Advice on Divorce Before or After Retirement in Northern Virginia
Divorce doesn’t only affect young couples. Sometimes issues arise that prompt a divorce later in life. However, older couples face unique age-related issues that affect their decision to divorce, including their proximity to retirement. The biggest difference is that people who divorce later in life have less time to financially recover from it. So, should you divorce before or after retirement?
Asset division is part of any divorce. The market value of an asset isn’t always a consideration when making these choices since some assets will be more useful to you in later life. For instance, you may have difficulty choosing who gets to keep the house for several reasons. Let’s look at this, and other types of assets that will factor into your divorce before or after retirement.
Who Gets the House in a Divorce?
Keeping the house will provide you with benefits in the future that could be more important as you age. Consider the following factors:
- Age triggers eligibility for real estate property tax exemptions and waivers.
- Eligibility for a reverse mortgage begins at 62.
- Primary residences receive special treatment for people qualifying for public benefits like Medicaid.
- Keeping the house means you can access the equity even if you decide to downsize.
- Owning a home gives you potential rental income.
- Tax benefits such as deductions for mortgage interest and taxes and exclusions from gain upon sale can be important in later years.
How is Retirement Divided in Divorce?
Dividing retirement plans can be a very complex process. It requires careful attention from your lawyer. You may need a separate court order, called a Qualified Domestic Relations Order (QDRO) to cover the division of retirement benefits. Get a copy of the Summary Plan Description from the retirement plan administrator before you make any decisions about retirement.
Furthermore, you should speak to an attorney about:
- Whether you can get survivor benefits if your spouse dies, even after the divorce
- Whether you are entitled to any contributions made to retirement plans after the divorce
- When you can receive distributions and still avoid tax penalties
- Whether your spouse has taken any loans against a 401(k) plan that should be repaid before the funds are divided
- Whether you can get a hardship withdrawal if needed
- If you are a civilian spouse with military retirement benefits in your divorce, whether your rights are protected under the military’s Survivor Benefit Plan
Division of Social Security in a Divorce?
Social security benefits can’t be divided in court. However, the rules about these benefits are relevant to your post-divorce income. If you were married 10 years or more, and are 62 or older, you can collect benefits from your former spouse’s Social Security record. This will not reduce your former spouse’s benefits.[Related: Separation Lawyer]
Starting at age 62 you are eligible to receive benefits. You may be eligible to draw as much as 50% of your former spouse’s benefit if it has been at least two years since your divorce and you are a certain age.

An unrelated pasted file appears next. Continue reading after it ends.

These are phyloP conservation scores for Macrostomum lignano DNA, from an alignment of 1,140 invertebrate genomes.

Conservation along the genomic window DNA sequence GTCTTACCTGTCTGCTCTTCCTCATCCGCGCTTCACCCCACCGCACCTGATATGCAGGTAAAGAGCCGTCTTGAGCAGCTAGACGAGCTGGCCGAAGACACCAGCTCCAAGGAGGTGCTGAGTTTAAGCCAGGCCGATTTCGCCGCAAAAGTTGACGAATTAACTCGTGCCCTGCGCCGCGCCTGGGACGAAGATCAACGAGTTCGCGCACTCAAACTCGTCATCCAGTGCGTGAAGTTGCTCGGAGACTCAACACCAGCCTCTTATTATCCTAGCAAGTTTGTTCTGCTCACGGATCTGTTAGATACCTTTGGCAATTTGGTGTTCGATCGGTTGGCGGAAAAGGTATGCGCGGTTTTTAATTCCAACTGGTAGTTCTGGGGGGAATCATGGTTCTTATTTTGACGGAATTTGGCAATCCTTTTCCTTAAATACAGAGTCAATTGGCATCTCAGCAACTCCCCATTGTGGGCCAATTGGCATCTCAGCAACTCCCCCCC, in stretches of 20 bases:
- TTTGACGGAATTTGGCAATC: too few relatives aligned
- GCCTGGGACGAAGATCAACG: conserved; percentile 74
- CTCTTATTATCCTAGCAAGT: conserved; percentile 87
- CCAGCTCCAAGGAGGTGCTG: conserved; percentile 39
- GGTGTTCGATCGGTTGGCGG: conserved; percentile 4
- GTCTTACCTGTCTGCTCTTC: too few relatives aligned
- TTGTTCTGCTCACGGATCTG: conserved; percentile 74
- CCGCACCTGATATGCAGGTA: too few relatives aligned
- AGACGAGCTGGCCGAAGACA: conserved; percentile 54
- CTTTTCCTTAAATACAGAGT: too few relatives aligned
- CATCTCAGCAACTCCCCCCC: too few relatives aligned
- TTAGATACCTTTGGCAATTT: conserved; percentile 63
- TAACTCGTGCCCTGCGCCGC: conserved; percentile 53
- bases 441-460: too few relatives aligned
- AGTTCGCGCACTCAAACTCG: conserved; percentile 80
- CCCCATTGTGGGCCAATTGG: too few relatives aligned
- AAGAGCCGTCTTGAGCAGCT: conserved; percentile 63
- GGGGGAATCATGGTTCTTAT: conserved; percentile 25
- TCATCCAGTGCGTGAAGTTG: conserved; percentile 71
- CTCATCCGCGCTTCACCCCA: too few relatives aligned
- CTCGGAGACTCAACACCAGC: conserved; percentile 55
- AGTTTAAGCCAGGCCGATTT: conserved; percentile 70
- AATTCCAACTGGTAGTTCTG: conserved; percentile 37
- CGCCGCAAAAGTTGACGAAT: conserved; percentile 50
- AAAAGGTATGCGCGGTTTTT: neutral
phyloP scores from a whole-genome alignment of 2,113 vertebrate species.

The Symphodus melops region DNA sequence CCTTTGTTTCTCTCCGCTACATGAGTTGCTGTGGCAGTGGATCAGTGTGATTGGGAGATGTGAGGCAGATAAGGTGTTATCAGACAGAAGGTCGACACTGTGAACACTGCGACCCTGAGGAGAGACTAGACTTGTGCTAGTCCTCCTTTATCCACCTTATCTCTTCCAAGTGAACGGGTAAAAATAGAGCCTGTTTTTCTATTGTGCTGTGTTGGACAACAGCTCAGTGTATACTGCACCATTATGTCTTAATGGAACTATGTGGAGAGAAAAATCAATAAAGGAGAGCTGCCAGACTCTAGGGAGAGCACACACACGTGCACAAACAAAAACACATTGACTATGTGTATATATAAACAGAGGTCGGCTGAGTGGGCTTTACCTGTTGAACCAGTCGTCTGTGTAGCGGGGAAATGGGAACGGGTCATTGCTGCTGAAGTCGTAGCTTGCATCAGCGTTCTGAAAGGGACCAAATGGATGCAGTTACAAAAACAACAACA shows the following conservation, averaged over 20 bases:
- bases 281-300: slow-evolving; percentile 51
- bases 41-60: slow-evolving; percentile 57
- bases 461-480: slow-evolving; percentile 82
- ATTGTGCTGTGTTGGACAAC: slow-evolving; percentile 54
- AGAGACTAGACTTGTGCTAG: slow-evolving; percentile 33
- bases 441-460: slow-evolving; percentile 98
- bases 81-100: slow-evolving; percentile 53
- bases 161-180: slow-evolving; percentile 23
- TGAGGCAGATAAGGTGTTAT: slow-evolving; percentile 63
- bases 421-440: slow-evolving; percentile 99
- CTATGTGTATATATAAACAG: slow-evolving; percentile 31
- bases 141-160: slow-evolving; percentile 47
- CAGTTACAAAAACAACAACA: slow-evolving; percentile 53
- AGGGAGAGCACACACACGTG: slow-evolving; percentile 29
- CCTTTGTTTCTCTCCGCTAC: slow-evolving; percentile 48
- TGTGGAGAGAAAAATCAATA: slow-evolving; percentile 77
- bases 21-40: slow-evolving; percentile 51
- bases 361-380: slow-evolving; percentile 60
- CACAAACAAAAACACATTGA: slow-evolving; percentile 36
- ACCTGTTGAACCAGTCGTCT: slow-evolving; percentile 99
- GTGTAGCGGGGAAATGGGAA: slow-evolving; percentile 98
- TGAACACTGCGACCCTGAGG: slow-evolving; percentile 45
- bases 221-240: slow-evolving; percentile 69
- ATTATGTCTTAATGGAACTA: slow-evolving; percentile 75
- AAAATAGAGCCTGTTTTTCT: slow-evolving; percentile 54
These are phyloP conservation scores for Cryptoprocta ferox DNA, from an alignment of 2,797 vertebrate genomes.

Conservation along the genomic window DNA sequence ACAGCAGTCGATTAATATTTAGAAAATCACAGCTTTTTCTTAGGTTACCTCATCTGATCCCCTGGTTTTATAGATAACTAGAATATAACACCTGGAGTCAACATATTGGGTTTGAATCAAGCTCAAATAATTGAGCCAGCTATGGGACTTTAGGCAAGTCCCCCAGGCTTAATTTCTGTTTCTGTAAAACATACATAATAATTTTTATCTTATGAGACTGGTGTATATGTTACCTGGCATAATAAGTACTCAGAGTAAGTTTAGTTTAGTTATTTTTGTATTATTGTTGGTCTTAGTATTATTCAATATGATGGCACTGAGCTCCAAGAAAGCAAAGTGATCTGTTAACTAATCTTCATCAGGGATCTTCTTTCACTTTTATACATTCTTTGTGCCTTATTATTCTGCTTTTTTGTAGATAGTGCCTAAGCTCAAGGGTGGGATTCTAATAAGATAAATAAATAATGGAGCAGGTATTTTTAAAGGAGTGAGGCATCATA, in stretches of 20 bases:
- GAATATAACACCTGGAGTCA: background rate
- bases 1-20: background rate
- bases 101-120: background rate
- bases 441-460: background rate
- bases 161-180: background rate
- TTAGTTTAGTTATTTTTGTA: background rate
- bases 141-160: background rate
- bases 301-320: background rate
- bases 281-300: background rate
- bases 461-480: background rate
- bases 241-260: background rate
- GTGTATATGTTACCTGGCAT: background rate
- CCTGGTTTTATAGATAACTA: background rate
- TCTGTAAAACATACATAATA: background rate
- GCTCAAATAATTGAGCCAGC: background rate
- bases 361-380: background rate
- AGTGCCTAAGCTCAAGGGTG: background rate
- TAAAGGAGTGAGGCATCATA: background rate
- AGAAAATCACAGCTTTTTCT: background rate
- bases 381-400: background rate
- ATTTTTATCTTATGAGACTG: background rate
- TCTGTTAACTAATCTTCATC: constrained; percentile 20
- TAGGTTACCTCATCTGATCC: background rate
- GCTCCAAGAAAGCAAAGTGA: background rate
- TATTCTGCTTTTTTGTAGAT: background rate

If your spouse dies, you may be eligible to receive survivor benefits of 100% of your former spouse’s Social Security benefit. Basic requirements include:
- Your marriage lasted at least 10 years.
- You are 60 or older
- You are not entitled to retirement benefits equal or greater to that of your former spouse’s benefit.
Financial Planning for Divorce Before or After Retirement
A divorce in later years may mean you have to work longer and live on less income. Sound financial planning can be of great use to you during these times. Some items to consider:
- Calculate your living expenses and maintain a strict budget.
- Diversify your portfolio.
- Understand tax consequences
- Recognize the value of money and plan for change like inflation.
- Generate income, whether this means earning money or evaluating assets for passive income like rent or dividends.
Estate Planning and Divorce
During, and after your divorce, evaluate the beneficiaries you have designated in wills and retirement plans and update these if needed. You should also review agent designations in medical directives or powers of attorney and ensure that your documents reflect your wishes. Estate planning is important to your divorce in many ways.
First, you may wish to negotiate to receive or provide death benefits from life insurance, a retirement plan, a will, or a trust. Furthermore, a will or life insurance policy can provide security for debts, alimony, and property buyouts. Finally, your divorce settlement can establish trusts to provide for agreed-upon responsibilities. This can include grandchildren’s education or financial support for adult children.
Questions About Divorce Before and After Retirement?
If you are considering a divorce and concerned about how it will affect retirement, please contact Grenadier, Duffett, Levi, Winkler & Rubin, PC to learn more. We offer virtual divorce and separation consultations as well as meetings at our Reston, VA or Alexandria, VA offices.